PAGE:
Part 3                                                                                                                                                                       Posted 30th August 2013

Scotland - Argentina, 1978 continued

Travelling hopefully from Scotland to Argentina isn't half as good as arriving. Those of us who have made the journey overland, the Panzer division of Ally's Tartan Army, have found ourselves disarmed and captured instantly by the irresistible generosity of the Argentine people. Advice, lifts, telephone numbers, meals and lodgings are thrown at us like confetti at a wedding. Round every corner, you bump into Santa Claus. Everybody who decided to play the long odds of trying to make it on the cheap to Córdoba finds that he has won the pools.

Some of the permutations used have been pretty bizarre. They include an interesting system devised by two original thinkers from Tarbert, Ewan Robertson and Jim Blair. Setting out last November, they came to Córdoba via Scandinavia, New York and Miami. They cycled from Bogota almost to Lima, ruining three wheels on the way.

Not all the punters are Scottish. The recipients of the Argentine blank cheque include an Englishman and an Irishman from Vancouver, two Geordies from Australia, and an 18-year-old from Birmingham. And not all the punters are men. Annie Johnston is here with her husband, Brian, whom she married in Kirkwall on 21 April. The omens for their marriage are propitious. It seems a sensible arrangement to bring your wife on the honeymoon.

As varied as the journeys are the people who have made them. Jim Fisher from Cardonald in Glasgow, a teacher of handicapped children who was side-tracked from looking for work in America, is mature and thoughtful and gives the impression that he got his last surprise when the midwife slapped him. He has found the whole trip comparatively easy. But then he seems a fair representative of that particular type of Scotsman who might raise one eyebrow at an earthquake, presumably keeping the other one for when God introduces himself.

The Heinz factor that unifies all these varieties is simply what happens when you arrive. You are swamped with hospitality. No matter where you come from or how you got here. If you are supporting Scotland, you are in. Here a tartan bunnet is better than a Barclay card.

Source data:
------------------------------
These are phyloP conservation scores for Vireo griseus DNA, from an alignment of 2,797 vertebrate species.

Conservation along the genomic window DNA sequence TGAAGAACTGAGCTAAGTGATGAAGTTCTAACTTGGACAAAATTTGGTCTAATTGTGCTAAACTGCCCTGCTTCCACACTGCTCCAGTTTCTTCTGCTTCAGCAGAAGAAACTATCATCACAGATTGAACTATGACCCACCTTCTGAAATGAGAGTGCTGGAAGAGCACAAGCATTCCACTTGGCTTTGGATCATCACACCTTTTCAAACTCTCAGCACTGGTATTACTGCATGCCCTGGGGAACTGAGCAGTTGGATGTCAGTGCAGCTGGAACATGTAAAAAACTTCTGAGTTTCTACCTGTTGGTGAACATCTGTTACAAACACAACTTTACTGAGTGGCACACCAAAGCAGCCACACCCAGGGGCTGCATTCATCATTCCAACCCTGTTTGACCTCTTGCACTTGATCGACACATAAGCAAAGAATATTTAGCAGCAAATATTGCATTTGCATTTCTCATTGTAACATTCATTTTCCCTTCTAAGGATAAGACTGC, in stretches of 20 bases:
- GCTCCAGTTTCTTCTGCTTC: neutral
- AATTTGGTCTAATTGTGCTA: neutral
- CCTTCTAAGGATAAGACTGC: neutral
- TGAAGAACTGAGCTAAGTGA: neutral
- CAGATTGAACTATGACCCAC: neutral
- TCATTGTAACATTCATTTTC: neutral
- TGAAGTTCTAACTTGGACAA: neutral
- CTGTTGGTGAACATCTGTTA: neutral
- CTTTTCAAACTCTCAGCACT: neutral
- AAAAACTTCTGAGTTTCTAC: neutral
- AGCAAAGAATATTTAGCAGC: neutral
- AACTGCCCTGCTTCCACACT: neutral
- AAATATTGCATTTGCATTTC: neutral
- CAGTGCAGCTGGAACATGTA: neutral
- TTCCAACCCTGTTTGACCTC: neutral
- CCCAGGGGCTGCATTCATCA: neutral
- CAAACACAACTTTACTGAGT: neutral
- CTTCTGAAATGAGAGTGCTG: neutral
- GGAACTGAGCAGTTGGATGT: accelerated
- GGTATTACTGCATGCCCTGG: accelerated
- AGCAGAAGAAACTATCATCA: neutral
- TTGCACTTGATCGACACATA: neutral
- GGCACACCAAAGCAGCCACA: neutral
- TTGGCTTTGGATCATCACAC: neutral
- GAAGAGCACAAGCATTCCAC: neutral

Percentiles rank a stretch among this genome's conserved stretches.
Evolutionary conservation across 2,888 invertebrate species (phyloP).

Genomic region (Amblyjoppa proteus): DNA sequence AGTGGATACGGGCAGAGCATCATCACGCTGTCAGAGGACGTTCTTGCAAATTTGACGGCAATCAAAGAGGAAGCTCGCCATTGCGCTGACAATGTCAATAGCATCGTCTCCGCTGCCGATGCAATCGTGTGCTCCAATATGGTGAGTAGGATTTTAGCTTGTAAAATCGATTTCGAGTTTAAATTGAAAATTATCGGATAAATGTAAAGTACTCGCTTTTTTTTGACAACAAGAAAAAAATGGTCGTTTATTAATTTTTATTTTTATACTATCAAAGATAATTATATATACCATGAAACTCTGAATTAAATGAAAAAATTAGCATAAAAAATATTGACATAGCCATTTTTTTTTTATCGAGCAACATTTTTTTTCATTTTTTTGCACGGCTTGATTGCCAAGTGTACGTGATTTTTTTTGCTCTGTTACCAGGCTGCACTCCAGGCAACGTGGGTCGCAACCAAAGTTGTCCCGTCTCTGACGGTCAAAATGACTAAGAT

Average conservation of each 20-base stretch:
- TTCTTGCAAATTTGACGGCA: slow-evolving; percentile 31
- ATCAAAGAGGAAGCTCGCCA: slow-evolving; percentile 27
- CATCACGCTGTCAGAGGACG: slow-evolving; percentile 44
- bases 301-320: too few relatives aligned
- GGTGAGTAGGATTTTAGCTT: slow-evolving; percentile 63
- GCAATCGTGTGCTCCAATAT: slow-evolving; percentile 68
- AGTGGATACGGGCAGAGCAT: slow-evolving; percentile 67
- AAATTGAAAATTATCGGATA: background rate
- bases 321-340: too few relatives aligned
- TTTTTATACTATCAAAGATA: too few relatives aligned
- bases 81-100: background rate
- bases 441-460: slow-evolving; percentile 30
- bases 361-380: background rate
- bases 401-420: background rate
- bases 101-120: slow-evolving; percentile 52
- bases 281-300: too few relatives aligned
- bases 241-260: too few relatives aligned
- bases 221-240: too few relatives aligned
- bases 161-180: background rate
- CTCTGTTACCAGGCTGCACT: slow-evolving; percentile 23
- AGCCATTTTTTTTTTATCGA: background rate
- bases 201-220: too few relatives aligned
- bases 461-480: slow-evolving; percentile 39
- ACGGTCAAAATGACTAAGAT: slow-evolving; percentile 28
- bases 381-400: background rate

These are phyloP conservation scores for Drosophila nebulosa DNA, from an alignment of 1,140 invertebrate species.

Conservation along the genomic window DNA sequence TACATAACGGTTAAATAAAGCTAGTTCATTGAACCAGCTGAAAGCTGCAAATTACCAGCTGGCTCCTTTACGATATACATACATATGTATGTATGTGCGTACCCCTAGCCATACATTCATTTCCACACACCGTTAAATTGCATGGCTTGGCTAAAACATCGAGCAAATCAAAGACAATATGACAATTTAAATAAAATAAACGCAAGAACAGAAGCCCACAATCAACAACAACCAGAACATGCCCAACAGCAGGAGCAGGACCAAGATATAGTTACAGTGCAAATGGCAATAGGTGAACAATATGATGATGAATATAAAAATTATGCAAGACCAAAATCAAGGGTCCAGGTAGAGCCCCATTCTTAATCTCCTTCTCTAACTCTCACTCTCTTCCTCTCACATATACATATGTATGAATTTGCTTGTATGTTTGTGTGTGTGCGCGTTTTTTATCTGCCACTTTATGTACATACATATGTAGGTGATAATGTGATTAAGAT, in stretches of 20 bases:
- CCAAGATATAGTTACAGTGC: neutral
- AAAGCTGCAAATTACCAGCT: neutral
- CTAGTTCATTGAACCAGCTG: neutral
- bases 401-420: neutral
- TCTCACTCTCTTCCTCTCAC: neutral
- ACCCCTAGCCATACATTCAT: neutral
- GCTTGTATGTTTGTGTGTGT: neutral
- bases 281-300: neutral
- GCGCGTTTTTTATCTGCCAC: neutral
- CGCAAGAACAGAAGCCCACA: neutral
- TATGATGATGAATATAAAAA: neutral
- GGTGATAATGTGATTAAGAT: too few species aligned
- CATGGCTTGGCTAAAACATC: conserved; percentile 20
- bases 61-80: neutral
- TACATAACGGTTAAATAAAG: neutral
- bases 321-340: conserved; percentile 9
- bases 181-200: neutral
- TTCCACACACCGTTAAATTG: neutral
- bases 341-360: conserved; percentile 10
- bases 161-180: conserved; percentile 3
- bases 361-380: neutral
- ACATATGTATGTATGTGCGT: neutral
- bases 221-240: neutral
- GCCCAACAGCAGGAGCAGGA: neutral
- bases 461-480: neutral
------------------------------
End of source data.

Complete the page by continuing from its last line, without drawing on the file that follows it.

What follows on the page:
The ultimate expression of this occurred when the Scottish team arrived. A bus-load of supporters were allowed to join the cavalcade into Alta Gracia, 30 kilometres from Córdoba and where the Scottish team are quartered in the Sierras Hotel. Thousands of people lined the streets, cheering and reaching up to the windows of our bus to shake hands and ask for autographs. Bemused supporters scribbled their names on bits of paper and found them received like precious gifts. For well over an hour, everybody was a star. The equality of players and supporters extended into the hotel. While Ally MacLeod read out room numbers, people with tartan tammies and lion rampants round their shoulders listened as if waiting for their own names to be called.

Later, when we spilled out into the streets, the dream sequence went on unbroken. In a bar a crowd of people crushed round our table, the back rows standing on chairs to watch the miraculous way in which Scotsmen raise glasses of beer to their lips. Names were asked, addresses given, gifts presented.

Dave Ednie, tall and handsome in Highland regalia, with the kind of blue eyes that look as if they could stand in for laser beams, was more besieged than most. He expressed it for everybody.

`A fitter fae Edinburgh. You spend all year up to your armpits in grease ­and then this,' he said.

Back in Córdoba, we have continued up to our armpits in friendliness. The Scottish contingent has its headquarters at 136 Deán Funes, a restaurant near Plaza San Martin where cut-price meals and bottles of beer are dispensed. A man called Miguel E. Skrzpek, who makes an anthill look lethargic, arranges special concessions for Scotsmen.

More are arriving every day. They will discover that in the fans' World Cup, the Scots appear to be well in the lead. The only niggling worry is that some of our fans may possess, like some of our teams in the past, that Scottish talent for snatching defeat from the jaws of victory. Already a couple of abuses of hospitality have occurred, the sort of thing that in Glasgow would have qualified the perpetrators for minor plastic surgery.

If such instances remain as trivial and isolated as they have done, then the World Cup will have proven itself to be truly a way to bring people happily together. If not, then it is impossible to avoid the thought that people as capable of such spontaneous warmth and overwhelming affection as the Argentines might also command other kinds of spontaneity.

(To read the next post in this series click here.)


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